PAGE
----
June 15, 2021

Memo: Response to Proposed and Approved Changes to the General Orders Received April 2021

In April 2021, the Office of Police Oversight (OPO) received notification from the Austin Police Department (APD) of changes made to the General Orders. The impacted policies are listed below. In this memo, OPO reviewed the policy changes and provided feedback, specifically on the areas where there is room for improvement.

-350.2.2 Driving a Non-City Vehicle

-405.2.5 Arrest Warrant Service

-609.2 Language Interpreter Service

-804.5 Red Light Camera Citation

-902.2.3 Externally Initiated Complaints

-916.5 Reasonable Suspicion Testing for Sworn Employees

-942.8 Training Procedures

-958.3.1 RTW for Sworn Employees

-1000.5 Department Hardware and Software

-1002.4 Standardized Email Settings

-118.7.2 Destruction of CHRI

-206.5.2 Kinetic Energy Projectiles Verbal Warnings

-206.6 Pain Compliance Techniques

-208.7.1 Taser Proper Maintenance

-300.3.1 Use of Long Range Acoustic Device

-303.4.2 Copies of BWC Recordings

-306.5 Consent

-319.2.1 Warrant Service Guidelines

-346.6.1 Crash Required Reporting

-350 Vehicle Towing and Impound

-202 Firearm Discharge Situations

-445 Mental Health Response

-902.3.1 Complaint Classification and Investigative Assignment Table

-211 Response to Resistance Inquiry Reporting and Review

-212 R2R Audit Group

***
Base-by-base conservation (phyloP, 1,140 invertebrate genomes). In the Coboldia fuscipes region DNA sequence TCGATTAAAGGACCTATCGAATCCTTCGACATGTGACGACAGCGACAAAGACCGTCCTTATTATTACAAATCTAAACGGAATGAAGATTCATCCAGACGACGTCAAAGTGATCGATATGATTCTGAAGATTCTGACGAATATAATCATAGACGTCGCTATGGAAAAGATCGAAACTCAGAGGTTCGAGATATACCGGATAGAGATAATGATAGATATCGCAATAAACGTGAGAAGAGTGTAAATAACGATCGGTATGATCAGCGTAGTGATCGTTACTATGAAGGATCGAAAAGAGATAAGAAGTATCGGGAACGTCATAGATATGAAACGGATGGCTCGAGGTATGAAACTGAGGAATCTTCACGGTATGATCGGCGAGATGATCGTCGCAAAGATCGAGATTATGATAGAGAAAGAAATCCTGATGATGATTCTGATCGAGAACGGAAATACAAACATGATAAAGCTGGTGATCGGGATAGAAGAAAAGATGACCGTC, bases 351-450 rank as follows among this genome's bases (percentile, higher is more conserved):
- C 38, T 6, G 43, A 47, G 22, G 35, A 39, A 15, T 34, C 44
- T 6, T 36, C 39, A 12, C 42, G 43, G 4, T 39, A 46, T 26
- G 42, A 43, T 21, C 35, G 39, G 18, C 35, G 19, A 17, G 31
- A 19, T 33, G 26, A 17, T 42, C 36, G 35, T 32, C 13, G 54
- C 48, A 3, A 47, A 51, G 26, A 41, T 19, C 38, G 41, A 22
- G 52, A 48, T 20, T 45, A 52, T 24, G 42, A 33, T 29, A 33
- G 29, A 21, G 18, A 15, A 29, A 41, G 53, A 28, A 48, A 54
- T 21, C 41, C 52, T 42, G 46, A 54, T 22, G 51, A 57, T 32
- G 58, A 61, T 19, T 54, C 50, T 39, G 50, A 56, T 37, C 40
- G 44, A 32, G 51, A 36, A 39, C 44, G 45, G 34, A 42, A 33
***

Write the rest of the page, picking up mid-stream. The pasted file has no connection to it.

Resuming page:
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1 P.O. BOX 1088, AUSTIN, TEXAS 78767 WWW.ATXPOLICEOVERSIGHT.ORG POLICEOVERSIGHT@AUSTINTEXAS.GOV PHONE: 512.974.9090 | TTY: 711 | FAX: 512.974.6306 COMPLAINT HOTLINE: 512-972-2OPO June 15, 2021 Joseph Chacon, Interim Chief of Police Austin Police Department 715 E. 8th Street Austin, TX 78701 RE: Response to Proposed and Approved Changes to the General Orders Received April 2021 Dear Chief Chacon: On April 19, 2021, the Office of Police Oversight (OPO) received notification of approved changes to the Austin Police Department (APD) General Orders related to the following: 1. 350.2.2 Driving a Non-City Vehicle 2. 405.2.5 Arrest Warrant Service 3. 609.2 Language Interpreter Service 4. 804.5 Red Light Camera Citation 5. 902.2.3 Externally Initiated Complaints 6. 916.5 Reasonable Suspicion Testing for Sworn Employees 7. 942.8 Training Procedures 8. 958.3.1 RTW for Sworn Employees 9. 1000.5 Department Hardware and Software 10. 1002.4 Standardized Email Settings 11. 118.7.2 Destruction of CHRI 12. 206.5.2 Kinetic Energy Projectiles Verbal Warnings 13. 206.6 Pain Compliance Techniques 14. 208.7.1 Taser Proper Maintenance 15. 300.3.1 Use of Long Range Acoustic Device 16. 303.4.2 Copies of BWC Recordings 17. 306.5 Consent 18. 319.2.1 Warrant Service Guidelines 19. 346.6.1 Crash Required Reporting 20. 350 Vehicle Towing and Impound On April 23, 2021, OPO received notification of proposed changes to the APD General Orders related to the following: 1. 202 Firearm Discharge Situations 2. 445 Mental Health Response 3. 902.3.1 Complaint Classification and Investigative Assignment Table 4. 211 Response to Resistance Inquiry Reporting and Review 5. 212 R2R Audit Group 2 P.O. BOX 1088, AUSTIN, TEXAS 78767 WWW.ATXPOLICEOVERSIGHT.ORG POLICEOVERSIGHT@AUSTINTEXAS.GOV PHONE: 512.974.9090 | TTY: 711 | FAX: 512.974.6306 COMPLAINT HOTLINE: 512-972-2OPO OPO has reviewed the approved and proposed changes. Attached to this memorandum you will find OPO’s initial feedback on those changes, specifically the areas for which there remains room for improvement. We look forward to working collaboratively with APD to address the issues identified by OPO to improve these policies to benefit the community and APD’s sworn personnel. Sincerely, Farah C. Muscadin, JD Director 3 P.O. BOX 1088, AUSTIN, TEXAS 78767 WWW.ATXPOLICEOVERSIGHT.ORG POLICEOVERSIGHT@AUSTINTEXAS.GOV PHONE: 512.974.9090 | TTY: 711 | FAX: 512.974.6306 COMPLAINT HOTLINE: 512-972-2OPO OPO Response to Proposed GO Changes 202 Firearm Discharge Situations (Amendments) Notifications to Internal Affairs The proposed revisions to 202.9.1 and 202.9.2 would require notification to Internal Affairs “immediately or as soon as practical.” The phrase “as soon as practical” is vague and contradicts the use of the word “immediately.” This provision should be revised to give a specific timeframe within which Internal Affairs must be notified. The policy will be more effective if officers are given clear expectations. Factors Considered in Placing Officers on Restricted Duty Revisions to 202.9.1 and 209.2.2 would permit employees to be placed on restricted duty for unintentional discharge of a firearm while not in training and when there is no injury or the injury is only to self. The revision does not include additional details about the factors that decision-makers would consider before placing an officer on restricted duty in such a situation. Additional information about this process should be provided. Language in 202.9.2(c) is unclear The language of 202.9.2(c) is unclear, particularly as it relates to the circumstances under which (C)(1)-(3) would apply versus when (c)(4) would apply. 445 Mental Health Response (Amendments) Revisions related to this General Order should take into account the recommendations from the Reimagining Public Safety (RPS) Task Force as well as community feedback gathered during the recent town hall event, “Town Hall on Public Safety: People with Disabilities and Policing,” hosted by OPO, the Mayor’s Office, the Equity Office, and the Mayor’s Committee for People with Disabilities. This event centered the voices of individuals with lived experiences and their lived experiences with public safety in Austin. Some of the feedback shared during this event was also related to mental health. Such feedback should be considered during the formulation of any new policy language. Specific requests for mental health officers The proposed revisions would state that “[p]atrol officers receiving a mental health request for assistance from a complainant will refer the individual to an on-duty CIT officer, the CIT Unit, or EMCOT.” Language should be added to specifically state that patrol officers receiving a request for a “mental health officer” should follow these same procedures. While patrol officers may have completed mental health training through the academy, they should take requests for “mental health officers” to be specific requests for CIT officers, the IT Unit, or EMCOT as applicable. De-escalation tactics for responding officers remaining on scene Subsection (a) should discuss de-escalation. Responding officers who remain on the scene to wait for CIT should utilize de-escalation techniques and tactics to help prevent the use of force and keep the scene safe until additional units arrive. 4 P.O. BOX 1088, AUSTIN, TEXAS 78767 WWW.ATXPOLICEOVERSIGHT.ORG POLICEOVERSIGHT@AUSTINTEXAS.GOV PHONE: 512.974.9090 | TTY: 711 | FAX: 512.974.6306 COMPLAINT HOTLINE: 512-972-2OPO Factors to be considered in determining whether EMCOT should be called The proposed revisions state that an EMCOT employee will be called to the scene to assist when deemed necessary by an officer or the CIT Unit. Language should be added to outline the factors that officers should consider in making this determination, or the policy should refer back to 445.2 as examples. Documenting efforts to contact Integral Care or Bluebonnet Community Services The proposed revisions direct CIT officers to contact Integral Care (Travis County transports) or Bluebonnet Community Services (Williamson County transports) when determining where to transport someone on a Peace Officer’s Emergency Detention. If officers cannot make contact with these providers, then officers can transport to the nearest appropriate Travis County Hospital Emergency Department. Language should be added to require CIT officers to document their efforts to contact Integral Care or Bluebonnet Community Services in an incident report. The use of “Emergency Detention” to refer to a person being detained under POED The current language of subsection (b)(1)(b)(3) appears to refer to the person being transported or detained under POED as “the Emergency Detention.” This language is inconsistent with other references in this section (i.e., subject). Further, as with the term “subject,” referring to someone as “the Emergency Detention” tends to dehumanize the person being discussed. Language should be changed to refer to “person” or “individual.” Secondary transports This was among the many issues discussed during the recent town hall event. Revisions related to secondary transports should consider and apply community feedback from the Town Hall on Public Safety: People with Disabilities and Policing. Revisions should also align with relevant RPS Task Force recommendations. 902.3.1 Complaint Classification and Investigative Assignment Table Supervisor Referral—Minor Policy Violation OPO does not support the continued use of SR-Minor Policy Violations as a complaint classification. Background Early last year, OPO voiced concerns about the potential for this classification to be abused by officers’ supervisors. Our departments were still discussing these concerns when the chief preempted those conversations and approved the use of SR-Minor Policy Violations. See the OPO memo here. Current Use of SR-Minor Policy Violations OPO’s main concerns about SR-Minor Policy Violations were related to accountability. Specifically, OPO was concerned that supervisors would define “minor” in ways that would surpass even the most extreme interpretation, and that SR-Minor Policy Violations would become the default and a means of repeatedly avoiding 5 P.O. BOX 1088, AUSTIN, TEXAS 78767 WWW.ATXPOLICEOVERSIGHT.ORG POLICEOVERSIGHT@AUSTINTEXAS.GOV PHONE: 512.974.9090 | TTY: 711 | FAX: 512.974.6306 COMPLAINT HOTLINE: 512-972-2OPO formal discipline. For example, APD has repeatedly not investigated potential violations related to body-worn camera (BWC). As stated in our objection from last year, BWC is a vital component of transparency and accountability to members of our community. See OPO’s objection here. In the past year, OPO has seen these exact issues develop. What follows are just a few examples of the ways in which SR-Minor Policy Violations have been or could potentially be misused: - Example 1: Internal Affairs found additional potential policy violations during its review of an external complaint. Rather than investigating these potential policy violations, and keeping them under the same number, IA (at the direction of Executive Staff) created a new case number and gave the officers SR-Minor Policy Violations. There was no communication with OPO regarding this outcome. - Example 2: Initially, the proposed discipline for the subject officer was going to be an SR-Minor Policy Violation even though the officer had already received an SR-MPV for the same policy. When OPO objected, the response was that SR-MPVs are not listed in an officer’s discipline history. As a result, it makes it possible for commanders to apply discipline inconsistently. Additionally, APD has yet to respond to OPO’s February 24, 2021 memo on this issue. In the memo, OPO flagged nine complaints from 2021 in which the SR-MPV process was used to resolve allegations that OPO maintains were not minor in nature. Four of those nine complaints involved body-worn camera or dashboard camera allegations. The other five allegations involved a family violence arrest, vehicle operation in response to a call for service, TASER use, personal conduct, and impartial attitude and courtesy. OPO has yet to receive a response to this memo. Recommendations and Willingness to Engage in Further Discussion Given the forms and frequency of misuse that we have seen in the year that SR-Minor Policy Violations have been in effect, OPO objects to their continued use. OPO is open to reengaging in productive discussions to come up with an effective alternative to handling allegations between B and D classifications. Supervisor Referral—OPO Request OPO recommends changing some of the policy language. Recommendations - Remove the word “affidavit” to describe Notices of Formal Complaint • This is not an accurate description. OPO’s Notices of Formal Complaint are not affidavits. Nor is an affidavit required to submit a complaint to the Office of Police Oversight. - Replace the word “citizen” with “community member” • The word citizen is a non-inclusive term. It is the goal of both of our departments to be as respectful as possible to all members of our community. - Take out “informal” in the right-hand column 6 P.O. BOX 1088, AUSTIN, TEXAS 78767 WWW.ATXPOLICEOVERSIGHT.ORG POLICEOVERSIGHT@AUSTINTEXAS.GOV PHONE: 512.974.9090 | TTY: 711 | FAX: 512.974.6306 COMPLAINT HOTLINE: 512-972-2OPO • There is a lack of consistency between right and left columns. In the left-hand column, SR-OPO Requests are described as “complaints,” but in the right-hand column, they’re described as informal complaints. 211 Response to Resistance Inquiry Reporting and Review The City of Austin hired Kroll Associates, Inc. to conduct a multi-pronged investigation of the extent to which forms of racism, bigotry, and discrimination are present in the protocols, practices, and behaviors of the Austin Police Department. This investigation includes, among other things, a review of use-of-force incident reports. Revisions to this General Order should be revisited once recommendations from Kroll Associates, Inc. become available. Explicit mention of chokeholds and strangleholds The current language of 211.2 Determining the Correct Force Level describes the four force levels and outlines specific maneuvers or actions that fall under each level. The policy should be revised to specifically discuss and categorize chokeholds and strangleholds. Referrals to IA The current language of 211.6.2 states that “[a] referral to IA may be initiated if SIU or the chain-of-command discovers credible evidence of a General Orders violation during their review of a Level 1 force incident.” Here, the word “may” should be changed to “shall” or “must” to make it clear that the discovery of credible evidence mandates referral to IA. Synchronous testing of BWC and/or DMAV equipment Language should be added to 211.6.1, 211.7.1, and 211.8 to require employees conducting R2R interviews to confirm that their BWC and/or DMAV system is working (e.g., by performing a synchronous test of the equipment or some other method of verification). 212 R2R Audit Group Revisions to this General Order should be revisited once recommendations from Kroll Associates, Inc. become available. Subsequent review after implementation The current language includes details about how the R2R Audit Group will handle Department-related recommendations up to the point of implementation. The policy and operations could be improved by completing a review of any changes made after implementation. For example, the Chairperson could be tasked with reviewing any changes implemented at the three-month mark, six-month mark, etc. 7 P.O. BOX 1088, AUSTIN, TEXAS 78767 WWW.ATXPOLICEOVERSIGHT.ORG POLICEOVERSIGHT@AUSTINTEXAS.GOV PHONE: 512.974.9090 | TTY: 711 | FAX: 512.974.6306 COMPLAINT HOTLINE: 512-972-2OPO OPO Response to Approved GO Changes 350.2.2 Driving a Non-City Vehicle (Amendments) No immediate comments. 405.2.5 Arrest Warrant Service (Amendments) No immediate comments. 609.2 Language Interpreter Service (Amendments) Should vs. shall Per GO 106.2.3(4)(b), “[t]he word “should” is advisory in intent. While not mandatory, an advised action should be followed if the situation permits and the action is deemed practical.” Per 106.2.3(4)(a), “[t]he words “shall”, “will”, and “must” are mandatory in intent and are used to specify a required action.” Given the importance of making services accessible to all members of the community, and the potential consequences of officers not being able to accurately communicate or understand what is being communicated to them, the word “should” ought to be replaced with the words “shall,” “must,” or “will” to indicate mandatory intent. Define “Spanish-speaking officer” The term “Spanish-speaking officer” should be defined to clarify that this is a reference to officers who are fluent in Spanish and not officers who have only taken Spanish courses offered at the Academy. Provide factors to be considered in assessing when an interpreter is needed Because this current policy is framed in the negative and officers receive some Spanish language training at the Academy, it is important that the policy list factors for officers to consider in determining whether an interpreter is needed. “Other means” Currently, the policy provides that the Language Interpreter Service should not be used “when other means are available, unless this would jeopardize the investigation.” The phrase “when other means are available” should be replaced with “when a Spanish-speaking officer is available.” Currently, “other means” is not defined. The lack of definition leaves open the possibility that Spanish-speaking community members (including adult or juvenile family members) could be asked to interpret for a Spanish- 8 P.O. BOX 1088, AUSTIN, TEXAS 78767 WWW.ATXPOLICEOVERSIGHT.ORG POLICEOVERSIGHT@AUSTINTEXAS.GOV PHONE: 512.974.9090 | TTY: 711 | FAX: 512.974.6306 COMPLAINT HOTLINE: 512-972-2OPO speaking individual who contacted police or who police suspect of a crime. Officers should not rely on bystanders, friends, or family members to interpret on behalf of a Spanish-speaking individual with whom they are interacting. First, officers will not have knowledge of the community member’s level of proficiency in Spanish. Second, the fact that someone speaks or understand Spanish does not mean that they can interpret; interpretation must accurately reflect both the content and tone of what is being said. Third, the person interpreting may have a conflict of interest that the officer cannot be aware of due to language barrier As a result, interpretation requires an neutral party to avoid someone intentionally or unintentionally injecting their own bias into the interpretation. 804.5 Red Light Camera Citations (Deletion) No comments. 902.2.3 Externally Initiated Complaints Use of the word “citizen” Any references to “citizens” should be replaced with “community members” to be more inclusive. Examples of “minor policy violations” The current examples of “minor policy violations” provided in subsection (b)(2)(b) include equipment violations. Equipment violations can include violations of General Orders covering body-worn cameras and dash cameras. For this reason, OPO does not agree that equipment violations should be considered minor policy violations. No examples of “complaints of a serious nature” The current policy language provides examples of minor policy violations but does not provide examples of serious policy violations. Examples of complaints that are “of a serious nature” should be described in further detail, particularly because complaints of a serious nature require officers to immediately notify an available supervisor. Without further detail, opinions could differ as to what is included in each category and the policy will not be effective in holding officers accountable. Information taken but not provided Currently, the policy language instructs officers to obtain a complainant’s contact information if the complainant is not able to wait for a supervisor. In such circumstances, officers should also be required to provide the complainant with their names and badge numbers as well as information about where they can submit a complaint (e.g., OPO and Internal Affairs). “Language use” is unclear The reference to “language use” in subsection (b)(2)(b) is unclear. If this is a reference to profanity, that should be specified. In contrast, OPO disagrees with this categorization if it is meant to refer to any conduct falling under 301.2 Impartial Attitude and Courtesy. 9 P.O. BOX 1088, AUSTIN, TEXAS 78767 WWW.ATXPOLICEOVERSIGHT.ORG POLICEOVERSIGHT@AUSTINTEXAS.GOV PHONE: 512.974.9090 | TTY: 711 | FAX: 512.974.6306 COMPLAINT HOTLINE: 512-972-2OPO 916.5 Reasonable Suspicion Testing for Sworn Employees (Amendments) No immediate comments. 942.8.1 Additional Guidelines (Amendments) No immediate comments. 958.2 Definitions and 958.3.1 Sworn Employees (Amendments) No immediate comments. 1000.5 Department Hardware and Software (Amendments) Terms undefined The following terms should be defined: - “Facial recognition technology” - “Facial recognition software” - “Facial recognition services” The inclusion of each of these three categories indicates that there is a difference between the three. Thus, each term should be defined. For these same reasons, the General Orders should also define the following: - “law enforcement purposes” - “criminal investigative purposes” - “surveillance purposes” Scope should be broadened The current policy leaves room for the possibility that facial recognition technology, software, or services could be used by employees for purposes other than law enforcement, criminal investigation, or surveillance. Given that the intent of the policy appears to be a categorical ban of facial recognition technology, software, or services, the policy should state clearly that “no employee will use facial recognition technology, software, services, information, or content for any purpose in the course of their duties.” This language will expand the scope of the prohibition. The policy language could go on to say that “examples of such duties include, but are not limited to the following: law enforcement, criminal investigative, or surveillance purposes.” This would provide further guidance while not limiting the scope. In addition to prohibiting the use of facial recognition technology, software, or services, the policy should also prohibit the use of information and content (e.g., images) collected from such software, technology, or services. “Information” and “content” should also be defined. 1002.4.1 Standardized Email Signature (Amendments) No comments. 10 P.O. BOX 1088, AUSTIN, TEXAS 78767 WWW.ATXPOLICEOVERSIGHT.ORG POLICEOVERSIGHT@AUSTINTEXAS.GOV PHONE: 512.974.9090 | TTY: 711 | FAX: 512.974.6306 COMPLAINT HOTLINE: 512-972-2OPO 118.7.2 Destruction of CHRI (Amendments) Tracking and logging The revised policy states that “[t]he destruction and/or sanitization of electronic media shall be tracked and logged.” There are currently no details as to the tracking and logging procedures. As with other sections of the General Orders, this policy should provide details as to the tracking and logging procedures (e.g., forms to use, timeline to follow, maintenance of logs). Authorized personnel The revised policy states that “[t]he destruction and/or sanitization of all physical and electronic media shall be carried out or witnessed by authorized personnel in accordance with records retention schedules.” There are currently no details as to where records control/retention schedules can be found. The policy should state that records control schedules can be found through the Office of the City Clerk’s website and should provide links to the Office of the City Clerk and the City of Austin’s Public Records Access – Online Document Search. Alternatively, language could be added to refer readers to GO 116.9 Records Retention where this information is provided. Note, however, that the link provided in GO 116.9 is broken and leads to a message saying the site cannot be reached. 206.5.2 Kinetic Energy Projectiles Verbal Warnings (Amendments) “Not practicable” should be removed Currently, verbal announcements are required unless (1) it would otherwise endanger the safety of officers or (2) it is not practicable due to the circumstances. The phrase “not practicable” is vague and is made more vague by the fact that the policy makes practicability contingent upon “circumstances” which are also undefined. The policy should only make an exception to the requirement for verbal announcement when it would endanger the safety of officers. This would provide clearer guidance for officers in the field and decision-makers reviewing administrative investigations. “Reasonable opportunity” is vague and should be defined and accompanied by a list of factors to be considered The phrase “reasonable opportunity” does not provide officers or decision-makers reviewing administrative investigations with sufficient guidance. To hold officers accountable for violating this provision (e.g.,, by providing the verbal warning contemporaneously or within seconds of actually deploying a kinetic energy projectile), the phrase “reasonable opportunity” should be defined and accompanied by a list of factors. Examples of factors to consider may include: - Officers gave clear commands for compliance (e.g.,, “Drop the weapon!” as opposed to “Stop!”) - Officers have considered and accounted for issues that may affect an individual’s ability to hear a command o Distance between the officer and the individual o External noises o Competing commands o Language barriers 11 P.O. BOX 1088, AUSTIN, TEXAS 78767 WWW.ATXPOLICEOVERSIGHT.ORG POLICEOVERSIGHT@AUSTINTEXAS.GOV PHONE: 512.974.9090 | TTY: 711 | FAX: 512.974.6306 COMPLAINT HOTLINE: 512-972-2OPO o Hearing impairments - Officers have considered and accounted for issues that may affect an individual’s ability to comply with a command o Distance o External noises o Competing commands o Language barriers o Hearing impairments o Vision impairments o Physical disabilities The verbal warning used is unclear and should be replaced While the term “impacting” may be understood by APD officers, it is unreasonable to believe that the public understands what it means. The less-lethal shotguns used by officers to deploy kinetic energy projectiles may not be readily identifiable as less-lethal weapons. As a result, hearing an officer say “impacting” while holding what may look like a regular shotgun does little to provide individuals “with a warning that a kinetic energy weapon may be deployed” as is the stated purpose of the warning. The policy should be revised to require a more Does not address language access issues or procedures for those who are living with disabilities The current policy does not address situations that may involve non-English speakers, those who are deaf or hard of hearing, or those who are blind or visually impaired. In these cases, the verbal warning “impacting” would not be appropriate. These should be factors that officers are directed to consider in determining whether the individual has had a reasonable opportunity to comply. Further detail should be added with respect to voluntary compliance Currently, one of the stated objectives of the verbal warning is to “[p]rovide the individual with a reasonable opportunity to voluntarily comply.” There are no additional details provided. The policy should be revised to explicitly state that voluntary compliance would be related to lawful orders given by police officers. 206.6 Pain Compliance Techniques (Amendments) Factors to be considered when using pain compliance techniques In addition to the factors currently listed, offices should also be required to consider factors such as: age, physical size, physical condition, mental health, number of officers assisting vs. the number reasonably necessary to assist. Officers should also be required to articulate their reasoning for using any technique used with particular attention paid to the factors listed. Potential for injury The current policy language instructs officers to consider whether “the potential for serious injury” to the individual being controlled. The “serious” qualifier should be removed and officers should be required to consider the potential for injuries generally. 12 P.O. BOX 1088, AUSTIN, TEXAS 78767 WWW.ATXPOLICEOVERSIGHT.ORG POLICEOVERSIGHT@AUSTINTEXAS.GOV PHONE: 512.974.9090 | TTY: 711 | FAX: 512.974.6306 COMPLAINT HOTLINE: 512-972-2OPO 208.7.1 Taser Proper Maintenance (Amendments) Reporting defects The policy change states that “[i]f a defect is found, the officer should report such to their supervisor.” The policy should be revised to require that the defect be reported to the supervisor immediately and preferably in writing. If the initial report to the supervisor is not made in writing, then there should be a requirement that any verbal report be followed by a subsequent report in writing before the end of the officer’s shift or, if a defect is found during the shift, then prior to the start of the officer’s next shift. The policy should indicate the specific form that the written report should take (e.g., email or a specific form). This written report will memorialize the conversation. 300.3.1 Use of Long Range Acoustic Device (Amendments) No immediate comments on 300.3.1. OPO does recommend that 300.3 Crowds, Events and Gatherings include more specific guidance related to time, place, and manner restrictions to assist with navigating First Amendment issues. OPO also recommends that the last paragraph of 300.3 Crowds, Events, and Gatherings be stricken. The last paragraph currently states as follows: Officers should consider enforcement of applicable state and local laws, such as Tex. Penal Code § 42.03 (Obstructing Highway or Other Passageway), when the activity blocks the entrance or egress of a facility or location and when voluntary compliance with the law is not achieved. This appears to be the only provision of the General Orders that suggests a specific criminal charge and, as such, gives the appearance of a bias against the exercise of First Amendment rights. 303.4.2 Copies of BWC Recordings (Amendments) Records retention The policy currently states: “When a copy is made, it is the responsibility of the person receiving the copy to comply with records retention as outlined in General Orders.” This language should outline the specific General Orders sections that reference records retention or should instead refer readers to the Office of the City Clerk and the City of Austin’s Public Records Access – Online Document Search. 306.5 Consent (Amendments) Removal of requirement for supervisor consent absent relevant training The requirements of subsection (a)(1) should not be removed. Requiring that consent searches be executed only by officers who (1) have received supervisor approval or (2) are assigned to specific units and have received specific training adds additional levels of review and consideration. These additional levels of review and 13 P.O. BOX 1088, AUSTIN, TEXAS 78767 WWW.ATXPOLICEOVERSIGHT.ORG POLICEOVERSIGHT@AUSTINTEXAS.GOV PHONE: 512.974.9090 | TTY: 711 | FAX: 512.974.6306 COMPLAINT HOTLINE: 512-972-2OPO consideration help to prevent overuse and also ensure that warrantless searches under the consent exception are executed properly. Capacity to give consent The current policy language speaks about consent needing to be obtained as the product of free will but there are no explicit references to the importance of considering language access or an individual’s mental capacity to give consent. The policy should explicitly cover these topics and describe elements that an officer must consider before conducting a warrantless search based on consent. Synchronous testing of BWC and/or DMAV equipment Language should be added to 306.5.1 Recording Consent that requires officers to confirm that their BWC and/or DMAV system is working (e.g., by performing a synchronous test of the equipment or some other method of verification). 319.2.1 Warrant Service Guidelines (Amendments) Define “MRE” The acronym MRE is used periodically throughout the General Orders but is never explained/defined. To increase transparency, an explanation of this acronym and what it presumably stands for (mobile report entry) should be added to the General Orders. 346.6.1 Crash Required Reporting No immediate comments. 350 Vehicle Towing and Impound “Items of value” “Items of value” should be defined to help prevent confusion and ensure consistency. Written inventory vs. BWC footage The current policy allows officers to document vehicle damage and personal property located during inventory by stating it verbally on body-worn camera. OPO disagrees with this change because of the safeguard that a written record provides in the event of equipment failure or other issues with body-worn camera footage.